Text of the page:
Whether it’s filling your gas tank, picking up a few items at the grocery store or just turning on the nightly news, the impact of inflation seems to be everywhere these days. Fortunately for retirees, the Social Security Administration adjusts benefits annually through its annual Cost-of-Living Adjustment (COLA) to help preserve the spending power of benefits. The administration announced recently that benefits checks will go up 8.7 percent for 2023 — the largest increase in more than 40 years.
Here’s a look at how much retirees’ average monthly checks will go up in 2023 — and how the increase could affect your financial planning.
What changes you’ll see if you’ve already claimed Social Security
More than 70 million people receive monthly benefit checks from the Social Security Administration. Of those, nearly 63 million are Social Security recipients, and another 7.5 million receive Supplemental Security Income. Some receive both forms of payments.
On average, recipients received about $1,547 per month in benefits for 2022. For 2023, that figure is expected to grow by nearly $135 each month to $1,682. The increase amounts to $1,615 in additional benefits for 2023 compared to this year.
The maximum Social Security benefit for a worker retiring at full retirement age is increasing to $3,636 per month in 2023, up from $3,345 per month in 2022. If you already started receiving benefits but find that you can cover expenses by other means, you also have the option to suspend Social Security until age 70.
There’s also a change that affects those of us still in the workforce. When you’re in the workforce, you pay 6.2 percent in Social Security tax; your employer also kicks in about 6.2 percent. Self-employed workers pay the full 12.4 percent. However, the taxes apply to only to a certain amount of income. For 2023, the maximum amount of pay that’s subject to Social Security tax will increase by 8.9 percent to $160,300, up from $147,000 for 2022.
Things to consider when claiming your Social Security
While you can start claiming Social Security beginning at age 62, you must be at your full retirement age (FRA) (either age 66 or 67, depending on when you were born) in order to receive 100 percent of your benefit. Additionally, for every year that you delay receiving these funds after your FRA up to age 70, you’ll receive an 8 percent bump in your benefits, which will remain in place for the rest of your life.
Of course, when to file for Social Security isn’t solely a financial decision and varies for everyone. Whether it be health issues or a late-career job loss, you may find yourself needing to retire before turning 65. Or perhaps you want to travel when you’re relatively young and healthy and expect your financial needs to be more modest in your later retirement years. On the flip side, maybe you love your work and don’t have any plan to retire. These are all important considerations when it comes to deciding when to claim your Social Security benefit.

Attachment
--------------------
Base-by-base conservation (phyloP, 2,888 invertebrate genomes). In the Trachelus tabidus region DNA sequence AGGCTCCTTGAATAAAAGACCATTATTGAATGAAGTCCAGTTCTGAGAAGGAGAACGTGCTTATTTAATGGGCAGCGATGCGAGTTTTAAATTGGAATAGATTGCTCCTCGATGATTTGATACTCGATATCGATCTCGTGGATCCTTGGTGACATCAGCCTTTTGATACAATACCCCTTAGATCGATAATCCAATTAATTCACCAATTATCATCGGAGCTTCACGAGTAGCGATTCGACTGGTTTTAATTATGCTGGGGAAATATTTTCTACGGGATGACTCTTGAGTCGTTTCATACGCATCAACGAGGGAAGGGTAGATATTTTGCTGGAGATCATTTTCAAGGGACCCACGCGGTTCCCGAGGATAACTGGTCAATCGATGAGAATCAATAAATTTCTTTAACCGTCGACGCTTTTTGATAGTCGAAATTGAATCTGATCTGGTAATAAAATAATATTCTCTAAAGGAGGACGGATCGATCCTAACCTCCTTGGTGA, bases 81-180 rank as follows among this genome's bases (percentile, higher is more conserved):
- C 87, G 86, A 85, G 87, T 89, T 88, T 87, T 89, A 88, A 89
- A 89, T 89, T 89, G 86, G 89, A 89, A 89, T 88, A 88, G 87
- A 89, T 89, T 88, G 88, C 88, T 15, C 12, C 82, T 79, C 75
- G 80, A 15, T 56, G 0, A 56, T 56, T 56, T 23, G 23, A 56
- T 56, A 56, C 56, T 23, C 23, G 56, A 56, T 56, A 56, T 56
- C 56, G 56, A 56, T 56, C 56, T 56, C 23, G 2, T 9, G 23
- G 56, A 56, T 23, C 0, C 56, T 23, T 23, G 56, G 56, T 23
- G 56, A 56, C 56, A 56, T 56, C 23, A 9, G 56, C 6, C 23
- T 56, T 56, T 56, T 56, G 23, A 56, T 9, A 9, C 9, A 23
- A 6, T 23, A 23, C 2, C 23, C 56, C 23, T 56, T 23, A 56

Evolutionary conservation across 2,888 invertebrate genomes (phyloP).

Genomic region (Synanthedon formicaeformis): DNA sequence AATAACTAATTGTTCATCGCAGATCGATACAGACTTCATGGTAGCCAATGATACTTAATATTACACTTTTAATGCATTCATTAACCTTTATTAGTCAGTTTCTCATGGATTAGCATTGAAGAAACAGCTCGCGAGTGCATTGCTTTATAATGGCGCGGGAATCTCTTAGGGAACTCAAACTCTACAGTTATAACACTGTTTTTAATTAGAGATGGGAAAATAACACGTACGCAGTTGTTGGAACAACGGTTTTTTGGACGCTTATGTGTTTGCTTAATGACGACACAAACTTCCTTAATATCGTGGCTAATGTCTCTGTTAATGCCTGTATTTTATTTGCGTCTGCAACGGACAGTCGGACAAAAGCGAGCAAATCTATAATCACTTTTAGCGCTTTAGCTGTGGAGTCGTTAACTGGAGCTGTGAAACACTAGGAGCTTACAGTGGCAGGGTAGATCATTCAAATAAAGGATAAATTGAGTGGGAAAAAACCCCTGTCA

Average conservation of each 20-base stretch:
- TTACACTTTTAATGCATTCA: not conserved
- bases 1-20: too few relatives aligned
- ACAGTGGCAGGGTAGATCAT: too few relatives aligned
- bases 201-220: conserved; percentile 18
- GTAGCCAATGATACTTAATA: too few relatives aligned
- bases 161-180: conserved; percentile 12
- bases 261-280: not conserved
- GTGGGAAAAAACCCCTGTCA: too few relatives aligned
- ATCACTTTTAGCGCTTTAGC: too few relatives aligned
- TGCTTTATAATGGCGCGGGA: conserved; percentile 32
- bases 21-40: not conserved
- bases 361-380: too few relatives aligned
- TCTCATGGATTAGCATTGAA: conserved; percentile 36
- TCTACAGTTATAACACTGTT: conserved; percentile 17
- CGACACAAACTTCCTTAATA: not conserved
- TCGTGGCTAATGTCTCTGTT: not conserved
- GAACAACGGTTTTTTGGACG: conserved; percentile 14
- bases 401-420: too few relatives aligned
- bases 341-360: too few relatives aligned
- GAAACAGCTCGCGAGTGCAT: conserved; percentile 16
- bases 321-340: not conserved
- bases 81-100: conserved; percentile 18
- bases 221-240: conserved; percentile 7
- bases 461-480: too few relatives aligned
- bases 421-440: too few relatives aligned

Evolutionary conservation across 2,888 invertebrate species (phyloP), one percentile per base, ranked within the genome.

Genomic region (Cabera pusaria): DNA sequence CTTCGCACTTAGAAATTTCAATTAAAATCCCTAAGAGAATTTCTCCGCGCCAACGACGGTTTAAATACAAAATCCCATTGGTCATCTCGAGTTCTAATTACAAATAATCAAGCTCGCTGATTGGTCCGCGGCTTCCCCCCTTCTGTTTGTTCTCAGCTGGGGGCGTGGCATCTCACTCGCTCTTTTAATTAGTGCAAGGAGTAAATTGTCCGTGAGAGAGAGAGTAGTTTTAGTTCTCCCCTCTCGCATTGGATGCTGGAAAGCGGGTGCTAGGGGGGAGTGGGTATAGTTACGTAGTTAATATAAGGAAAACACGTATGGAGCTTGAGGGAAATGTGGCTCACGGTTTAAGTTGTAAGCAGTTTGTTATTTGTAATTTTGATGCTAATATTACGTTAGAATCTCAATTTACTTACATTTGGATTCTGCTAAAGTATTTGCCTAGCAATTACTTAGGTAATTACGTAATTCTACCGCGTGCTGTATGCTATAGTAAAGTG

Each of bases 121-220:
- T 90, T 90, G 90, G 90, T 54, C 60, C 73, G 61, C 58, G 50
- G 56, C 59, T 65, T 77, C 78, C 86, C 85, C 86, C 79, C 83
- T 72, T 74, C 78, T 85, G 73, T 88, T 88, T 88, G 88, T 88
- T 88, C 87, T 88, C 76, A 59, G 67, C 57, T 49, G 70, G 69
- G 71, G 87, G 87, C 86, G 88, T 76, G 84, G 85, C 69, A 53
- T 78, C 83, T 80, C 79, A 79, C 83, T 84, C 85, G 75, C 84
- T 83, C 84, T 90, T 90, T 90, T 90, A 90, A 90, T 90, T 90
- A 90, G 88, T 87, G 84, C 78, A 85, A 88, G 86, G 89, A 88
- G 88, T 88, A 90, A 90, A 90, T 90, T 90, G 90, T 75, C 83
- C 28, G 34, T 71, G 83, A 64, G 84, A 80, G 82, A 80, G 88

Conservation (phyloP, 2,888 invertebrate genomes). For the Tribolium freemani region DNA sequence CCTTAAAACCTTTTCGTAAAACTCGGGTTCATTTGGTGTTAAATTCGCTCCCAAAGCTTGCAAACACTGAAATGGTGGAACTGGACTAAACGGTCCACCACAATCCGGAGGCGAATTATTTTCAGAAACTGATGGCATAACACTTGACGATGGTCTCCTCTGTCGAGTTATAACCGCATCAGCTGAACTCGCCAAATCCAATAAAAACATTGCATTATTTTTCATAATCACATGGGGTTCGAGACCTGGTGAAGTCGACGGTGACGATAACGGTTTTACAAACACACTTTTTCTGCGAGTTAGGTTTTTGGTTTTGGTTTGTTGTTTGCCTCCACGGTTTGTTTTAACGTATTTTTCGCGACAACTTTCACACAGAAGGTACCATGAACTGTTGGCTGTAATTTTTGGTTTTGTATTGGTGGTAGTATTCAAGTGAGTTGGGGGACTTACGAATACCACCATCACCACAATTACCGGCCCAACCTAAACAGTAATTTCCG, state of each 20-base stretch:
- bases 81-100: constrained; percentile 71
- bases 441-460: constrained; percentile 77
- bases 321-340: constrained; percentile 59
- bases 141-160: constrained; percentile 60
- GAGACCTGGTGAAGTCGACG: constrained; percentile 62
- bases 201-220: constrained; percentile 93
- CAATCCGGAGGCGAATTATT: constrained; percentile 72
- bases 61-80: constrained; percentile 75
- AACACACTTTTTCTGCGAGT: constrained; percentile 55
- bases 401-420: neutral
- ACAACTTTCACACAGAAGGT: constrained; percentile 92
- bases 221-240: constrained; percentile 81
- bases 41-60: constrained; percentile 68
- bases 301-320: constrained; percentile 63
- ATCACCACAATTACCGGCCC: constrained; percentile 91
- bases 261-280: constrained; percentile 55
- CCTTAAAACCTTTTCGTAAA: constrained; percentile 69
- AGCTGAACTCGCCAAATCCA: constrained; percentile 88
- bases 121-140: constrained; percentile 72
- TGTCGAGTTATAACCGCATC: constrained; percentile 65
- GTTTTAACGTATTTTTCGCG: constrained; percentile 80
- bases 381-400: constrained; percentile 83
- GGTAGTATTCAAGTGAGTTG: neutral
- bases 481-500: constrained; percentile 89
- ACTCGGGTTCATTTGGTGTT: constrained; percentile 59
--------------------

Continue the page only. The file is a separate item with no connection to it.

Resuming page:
Social Security is just one part of a larger financial plan
Social Security is typically a critical base of income for retirees because it’s guaranteed and unaffected by swings in the market. But for most people, it’s just one part of a larger plan that’s designed to help you create reliable income while protecting against many known risks, including inflation. The guaranteed, stable payments from Social Security tend to pair well with other financial tools like investments, which can help to grow your wealth over time — but can be volatile in the short term.
Additional tools, such as guaranteed income annuities, working alongside Social Security reduce volatility in a financial plan and can help protect you from running out of money in retirement should you live longer than you expect. Additionally, whole life insurance can help protect your financial plan against volatility while preserving your legacy. Your cash value is essentially another cash reserve (that’s likely to grow more than money sitting in a checking account) because you can access it during down markets. In addition, the death benefit will allow you to be more deliberate about your legacy.
While the decision of how to use each of the above options may seem daunting, a financial advisor can help you design a plan to get the most out of your assets during retirement. Just know that if you have a comprehensive retirement plan, you should feel confident that Social Security is just one of many threads that make up your retirement safety net.